I could imagine that it works to some extent, since tapping inefficient market PPS adjustment for dividend loss takes more patience and there are fewer opportunities than just pure trading to tap the market volatility, so the market's job of efficiently eliminating any possible arbitrage opportunities in the market places might not be that efficient here, especially for smaller names.

I myself have thought about at least adjusting my trading model to account for time left to ex dividend date. If yield is low the dividend is much lower than my trading spreads and it is not necessary, but in GLBL case where a quarterly dividend can be 10% of PPS it is around the same size as my trading spreads. 10% trading spread meaning if I buy at $3.00 I sell at $3.30, which in GLBL case might cause me to sell at $3.30 on day before ex dividend date, miss a $0.30 dividend and then buy back at $3.00 on ex dividend date for a zero sum round trip (only the broker gains), which was what happen on the recent GLBL dividend. I was lucky though that I sold at $3.98 and it did not just drop to $3.70, but to $3.40 the next day, since it on the ex dividend day had another 10% market sentiment drop besides the 10% dividend value loss.

 

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I think that lower volatility could stop potential dividend gains as in initial reaction would be to readjust equity for the dividend payment. I suppose all would be in the entry price and market conditions prior to the purchase but said that, short time to jump from place to place could eliminate or make strategy not as attractive if those adjustments happen.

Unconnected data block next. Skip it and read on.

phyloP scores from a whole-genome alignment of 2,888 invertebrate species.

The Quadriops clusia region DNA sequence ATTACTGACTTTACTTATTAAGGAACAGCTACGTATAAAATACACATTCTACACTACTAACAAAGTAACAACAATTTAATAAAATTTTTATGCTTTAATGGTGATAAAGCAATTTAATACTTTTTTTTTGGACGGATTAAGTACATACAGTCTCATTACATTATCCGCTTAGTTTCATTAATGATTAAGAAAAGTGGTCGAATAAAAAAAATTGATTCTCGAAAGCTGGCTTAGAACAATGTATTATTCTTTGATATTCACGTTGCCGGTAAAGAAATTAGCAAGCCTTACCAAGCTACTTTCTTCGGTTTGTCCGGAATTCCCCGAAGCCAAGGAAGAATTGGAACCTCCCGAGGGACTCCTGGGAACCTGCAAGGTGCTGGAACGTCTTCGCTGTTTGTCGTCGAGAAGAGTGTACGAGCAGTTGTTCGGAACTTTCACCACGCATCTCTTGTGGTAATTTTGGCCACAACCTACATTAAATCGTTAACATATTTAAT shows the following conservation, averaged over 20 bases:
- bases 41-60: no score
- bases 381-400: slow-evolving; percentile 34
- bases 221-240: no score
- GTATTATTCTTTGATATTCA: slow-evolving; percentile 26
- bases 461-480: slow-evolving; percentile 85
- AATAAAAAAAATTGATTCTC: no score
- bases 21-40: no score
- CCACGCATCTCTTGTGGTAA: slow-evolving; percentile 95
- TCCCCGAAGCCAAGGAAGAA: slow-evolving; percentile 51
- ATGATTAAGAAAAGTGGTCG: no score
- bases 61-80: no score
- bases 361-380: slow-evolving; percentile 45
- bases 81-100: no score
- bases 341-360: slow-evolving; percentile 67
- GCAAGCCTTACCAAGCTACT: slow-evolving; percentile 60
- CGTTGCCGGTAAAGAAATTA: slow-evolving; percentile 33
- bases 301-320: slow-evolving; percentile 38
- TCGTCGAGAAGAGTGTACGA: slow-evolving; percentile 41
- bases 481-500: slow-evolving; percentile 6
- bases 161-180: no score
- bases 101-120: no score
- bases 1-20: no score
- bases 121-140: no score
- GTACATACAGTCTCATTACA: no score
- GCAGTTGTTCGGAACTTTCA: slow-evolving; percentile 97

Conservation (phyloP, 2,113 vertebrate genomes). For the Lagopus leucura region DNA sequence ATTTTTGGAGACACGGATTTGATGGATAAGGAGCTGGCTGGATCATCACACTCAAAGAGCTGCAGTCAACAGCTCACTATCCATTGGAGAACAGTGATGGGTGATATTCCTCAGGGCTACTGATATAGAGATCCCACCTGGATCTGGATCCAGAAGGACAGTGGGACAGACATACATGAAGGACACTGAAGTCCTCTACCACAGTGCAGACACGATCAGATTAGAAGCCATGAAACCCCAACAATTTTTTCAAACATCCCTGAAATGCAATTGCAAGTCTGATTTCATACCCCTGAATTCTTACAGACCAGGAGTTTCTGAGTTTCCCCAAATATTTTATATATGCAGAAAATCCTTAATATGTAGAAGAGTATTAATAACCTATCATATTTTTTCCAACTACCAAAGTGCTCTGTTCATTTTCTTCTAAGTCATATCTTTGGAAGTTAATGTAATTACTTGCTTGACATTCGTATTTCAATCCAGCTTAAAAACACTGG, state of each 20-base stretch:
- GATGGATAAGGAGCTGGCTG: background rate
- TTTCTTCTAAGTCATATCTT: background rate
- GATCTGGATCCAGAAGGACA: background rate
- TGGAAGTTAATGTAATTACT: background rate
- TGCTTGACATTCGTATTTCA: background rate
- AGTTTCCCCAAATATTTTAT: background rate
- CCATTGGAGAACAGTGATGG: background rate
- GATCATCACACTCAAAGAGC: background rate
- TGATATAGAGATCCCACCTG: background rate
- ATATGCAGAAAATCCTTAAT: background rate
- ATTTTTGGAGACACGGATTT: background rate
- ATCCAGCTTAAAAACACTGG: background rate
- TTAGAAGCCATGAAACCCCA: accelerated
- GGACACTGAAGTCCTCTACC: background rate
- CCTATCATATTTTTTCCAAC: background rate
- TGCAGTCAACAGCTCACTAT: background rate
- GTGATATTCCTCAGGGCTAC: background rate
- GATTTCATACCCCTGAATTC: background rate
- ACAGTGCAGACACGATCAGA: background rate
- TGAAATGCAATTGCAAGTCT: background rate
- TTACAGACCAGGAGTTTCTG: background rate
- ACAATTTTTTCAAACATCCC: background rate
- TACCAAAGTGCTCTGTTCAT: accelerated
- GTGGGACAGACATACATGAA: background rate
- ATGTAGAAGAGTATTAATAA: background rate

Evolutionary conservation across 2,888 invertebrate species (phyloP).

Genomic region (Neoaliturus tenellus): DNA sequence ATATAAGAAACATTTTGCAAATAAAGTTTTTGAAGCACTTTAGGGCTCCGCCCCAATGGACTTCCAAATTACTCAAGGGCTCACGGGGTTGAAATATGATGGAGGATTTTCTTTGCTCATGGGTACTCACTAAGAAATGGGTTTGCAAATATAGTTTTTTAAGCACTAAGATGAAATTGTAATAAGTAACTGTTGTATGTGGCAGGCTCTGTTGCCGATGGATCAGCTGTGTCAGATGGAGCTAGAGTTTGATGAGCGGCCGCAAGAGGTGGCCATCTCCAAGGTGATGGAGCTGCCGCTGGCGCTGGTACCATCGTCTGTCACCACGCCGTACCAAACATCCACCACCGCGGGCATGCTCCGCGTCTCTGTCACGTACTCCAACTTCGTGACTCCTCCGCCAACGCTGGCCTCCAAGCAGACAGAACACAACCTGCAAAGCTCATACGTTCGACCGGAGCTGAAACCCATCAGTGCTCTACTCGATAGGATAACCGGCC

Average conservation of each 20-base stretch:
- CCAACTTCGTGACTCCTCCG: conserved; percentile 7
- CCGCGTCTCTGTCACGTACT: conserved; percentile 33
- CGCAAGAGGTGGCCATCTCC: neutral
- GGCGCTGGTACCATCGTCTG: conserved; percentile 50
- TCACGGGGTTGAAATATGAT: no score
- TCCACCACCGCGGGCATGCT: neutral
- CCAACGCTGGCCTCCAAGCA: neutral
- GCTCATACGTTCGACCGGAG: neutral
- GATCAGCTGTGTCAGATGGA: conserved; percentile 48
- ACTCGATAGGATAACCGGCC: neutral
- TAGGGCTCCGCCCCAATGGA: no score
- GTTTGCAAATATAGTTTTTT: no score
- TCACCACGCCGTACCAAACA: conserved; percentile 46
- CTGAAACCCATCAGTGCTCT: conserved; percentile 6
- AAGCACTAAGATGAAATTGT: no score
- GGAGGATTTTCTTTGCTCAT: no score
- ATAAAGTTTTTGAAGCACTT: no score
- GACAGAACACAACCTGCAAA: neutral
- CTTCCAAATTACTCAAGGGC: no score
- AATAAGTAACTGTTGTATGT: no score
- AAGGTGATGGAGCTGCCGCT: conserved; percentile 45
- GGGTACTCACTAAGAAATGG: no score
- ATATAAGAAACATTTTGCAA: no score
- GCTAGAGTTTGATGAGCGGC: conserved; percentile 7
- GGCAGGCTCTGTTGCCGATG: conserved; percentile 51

We will see. Currently, solar is so bloody that I am hoping not to suffer in the same fashion and to take as a sign of relief.

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CEQP... Can not believe my impatience (just like with GLBL/TERP)...its up 50% today while reducing dividend over 55% (still nice dividend yield). 2016 is turning into an other leap year fiasco, but unlike 2008 and 2012 where a lost huge (realized, not on paper), 2016 I did not make much, (but sleep very well at night, knock on wood, unlike 2012) but still am up now with significant cash position still waiting for August 24 2015 repeat.

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Is anyone interested in Apple stock?

The share price has come down to pre-split level there is about $37 per share between 52 weeks high and today (or AH yesterday).

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If anyone has an available change and think of the growth, look toward oily ECA. Beaten to a bone, as oil goes up, I think that stock is a buy, It is a powerful company, one of the largest in Canada. 

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4 minutes ago, odyd said:

If anyone has an available change and think of the growth, look toward oily ECA. Beaten to a bone, as oil goes up, I think that stock is a buy, It is a powerful company, one of the largest in Canada. 

Thanks Odyd,  worth keeping and eye on

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It might be a bit late now, but at the time I first mentioned CEQP, it went from under $9 in Feb. to over $21 now (yes all with oil), while paying still healthy dividend (even after reduction of over a half).